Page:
December 02, 2017 (Milton, ON) – Team Canada hit the boards with a strong start on Day One of the historic UCI TISSOT Track World Cup Round 3 in Milton, Ont. as Jasmin Deuhring took home a silver medal in the women’s Points race at a packed Mattamy National Cycling Centre with some 1,500 school kids on hand. This is the first world cup medal for Canada at the new velodrome.
Jasmin Duehring © Peter Kraiker
This is the first time Canada is hosting a Track World Cup event since 1998, and along with Deuhring’s medal, the Canadian women’s Team Pursuit squad qualified fastest while Canada’s men claimed second behind New Zealand at the historic debut as both teams advanced to the First Round.
“It’s so special to be part of this team here and see how the Canadian program has developed over the years and now we have our own velodrome and we’re hosting our first World Cup. It’s been an amazing journey and I’m so proud to represent Canada,” said Deuhring. “The team pursuit squads set the bar high and I just had to go out and do my best and it’s amazing to win a medal on the opening day.”
Women’s Points Race podium © Peter Kraiker
British rider, Katie Archibald, the current Omnium world champion was the clear favourite and put on a clinic, winning all of the early sprints convincingly before taking a lap with a 4-rider breakaway that included Canada’s Duehring.
Duehring leads Demay and Archibald © Peter Kraiker
Initially it appeared that Duehring had missed the race-defining move but she made a heroic effort to bridge across to the breakaway before it gained too much distance on the field. Duehring was rewarded with a silver medal for her efforts and was followed by veteran Jarmila Machacova (Czech Republic) in third who bested Coralie Demay (France) for the final podium spot.
Canadian Woen’s Team Pursuit © Peter Kraiker
Earlier in the day the Canadian women rose to the pressure of riding at a home World Cup for the first time as the quartet of Kinley Gibson, Ariane Bonhomme, Annie Foreman-Mackey and Allison Beveridge did not disappoint and qualified first with a 4:22.3 – the fastest time this line up has ever achieved. The young crowd was ecstatic with the Canadian performance. New Zealand qualified second with a 4:25 ahead of France with a 4:35.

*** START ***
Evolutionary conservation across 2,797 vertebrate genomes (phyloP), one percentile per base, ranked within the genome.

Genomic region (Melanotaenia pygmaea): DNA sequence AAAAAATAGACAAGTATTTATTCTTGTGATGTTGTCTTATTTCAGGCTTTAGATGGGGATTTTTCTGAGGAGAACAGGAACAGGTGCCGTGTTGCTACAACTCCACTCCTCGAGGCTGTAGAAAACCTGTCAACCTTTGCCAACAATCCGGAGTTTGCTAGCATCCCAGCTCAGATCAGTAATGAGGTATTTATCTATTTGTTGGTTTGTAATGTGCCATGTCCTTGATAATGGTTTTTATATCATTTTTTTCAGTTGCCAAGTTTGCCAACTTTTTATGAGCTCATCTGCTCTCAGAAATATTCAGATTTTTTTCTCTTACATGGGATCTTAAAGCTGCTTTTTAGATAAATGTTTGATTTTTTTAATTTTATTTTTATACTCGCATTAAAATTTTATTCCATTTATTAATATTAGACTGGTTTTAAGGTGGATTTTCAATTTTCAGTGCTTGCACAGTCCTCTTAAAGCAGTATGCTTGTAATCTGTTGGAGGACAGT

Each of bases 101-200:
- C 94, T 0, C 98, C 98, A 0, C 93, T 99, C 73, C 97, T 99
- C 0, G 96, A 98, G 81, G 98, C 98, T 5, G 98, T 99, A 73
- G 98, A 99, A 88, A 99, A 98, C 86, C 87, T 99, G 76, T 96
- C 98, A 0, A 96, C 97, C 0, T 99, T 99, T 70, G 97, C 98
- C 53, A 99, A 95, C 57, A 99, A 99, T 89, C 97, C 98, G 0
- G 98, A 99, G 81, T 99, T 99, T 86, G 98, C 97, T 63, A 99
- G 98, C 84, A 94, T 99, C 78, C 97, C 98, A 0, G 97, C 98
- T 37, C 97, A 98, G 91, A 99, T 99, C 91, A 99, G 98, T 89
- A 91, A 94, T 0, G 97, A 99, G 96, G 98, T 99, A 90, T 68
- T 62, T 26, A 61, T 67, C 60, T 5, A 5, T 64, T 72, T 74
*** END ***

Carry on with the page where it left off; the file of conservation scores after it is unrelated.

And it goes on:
Team Japan with Ian Melvin in the background © Peter Kraiker
Japan, now coached by former Canadian coach, Ian Melvin, will benefit from the small field size as they will race the First Round against Canada despite loosing cohesion in their qualification at the three kilometer mark and falling nearly 20 seconds adrift of the leading pace.
Canada will benefit from their deep roster on home turf as they are expected to race Steph Roorda and Kirsti Lay in the First Round, while resting Beveridge and Bonhomme for a likely gold medal final.
Canadian Men’s Team Pursuit © Peter Kraiker
The team pursuits are shaping up to be battles between Canada and New Zealand, with the Kiwi men qualifying first ahead of the Canadian squad. The Kiwis were the only team to sneak under the 4-minute barrier with a 3:59.4 while the Canadian line-up of Derek Gee, Adam Jamieson, Jay Lamoureux and Bayley Simpson rode a solid 4:01.2.
The United States qualified third with a 4:06 and will battle Canada in the First Round. A surprising number of teams fell apart in the qualifying ride including top-seeded France and Denmark who both ended up with riders scattered across the track in the fourth kilometer – perhaps struggling to match the New Zealand pace.
Germany’s Kristina Vogel and Miriam Welte © Peter Kraiker
The German pairing of Kristina Vogel and Miriam Welte left little doubt that they are the fastest pairing in the world, riding a blistering 33.1 ahead of an incredibly close trifecta of Korea (33.81), Spain (33.86) and Great Britain in 4th (33.89)
Walsh Cochrane PK7_9258.2
Canada’s freshman world cup team of Amelia Walsh and Tegan Cochrane had a baptism of fire as they were deemed to have false started in their first ride demanding that they do a second effort immediately after. The double effort took its toll and the pair was only able to finish 12th with a 35.3 and did not advance to the First Round.
Canada elected not to field a team in the men’s Team Sprint competition. The racing was a hotly contested affair with current world champions New Zealand qualifying fastest (43.8) ahead of France (44.1), Great Britain (44.1) and Korea (44.8).
The men’s Points race was a wild affair with the field splitting in half partway through the event as the front group eventually lapping the chasers, relegating pre-race favourites France and Italy to the back of the standings.
Men’s Points Race podium © Peter Kraiker
Danish rider Niklas Larsen took advantage of the confusion to go clear late in the race and take a solo lap, moving himself to the top of the leaderboard ahead of British rider Mark Stewart. Six-day rider Kenny de Ketele took the bronze medal.
One of the more impressive, but futile, rides of the night belonged to former Keirin rider Christos Volikakis who actually scored the most sprint points of any rider but conceded the lap and last 20 of his 22 points. No Canadians contested the event.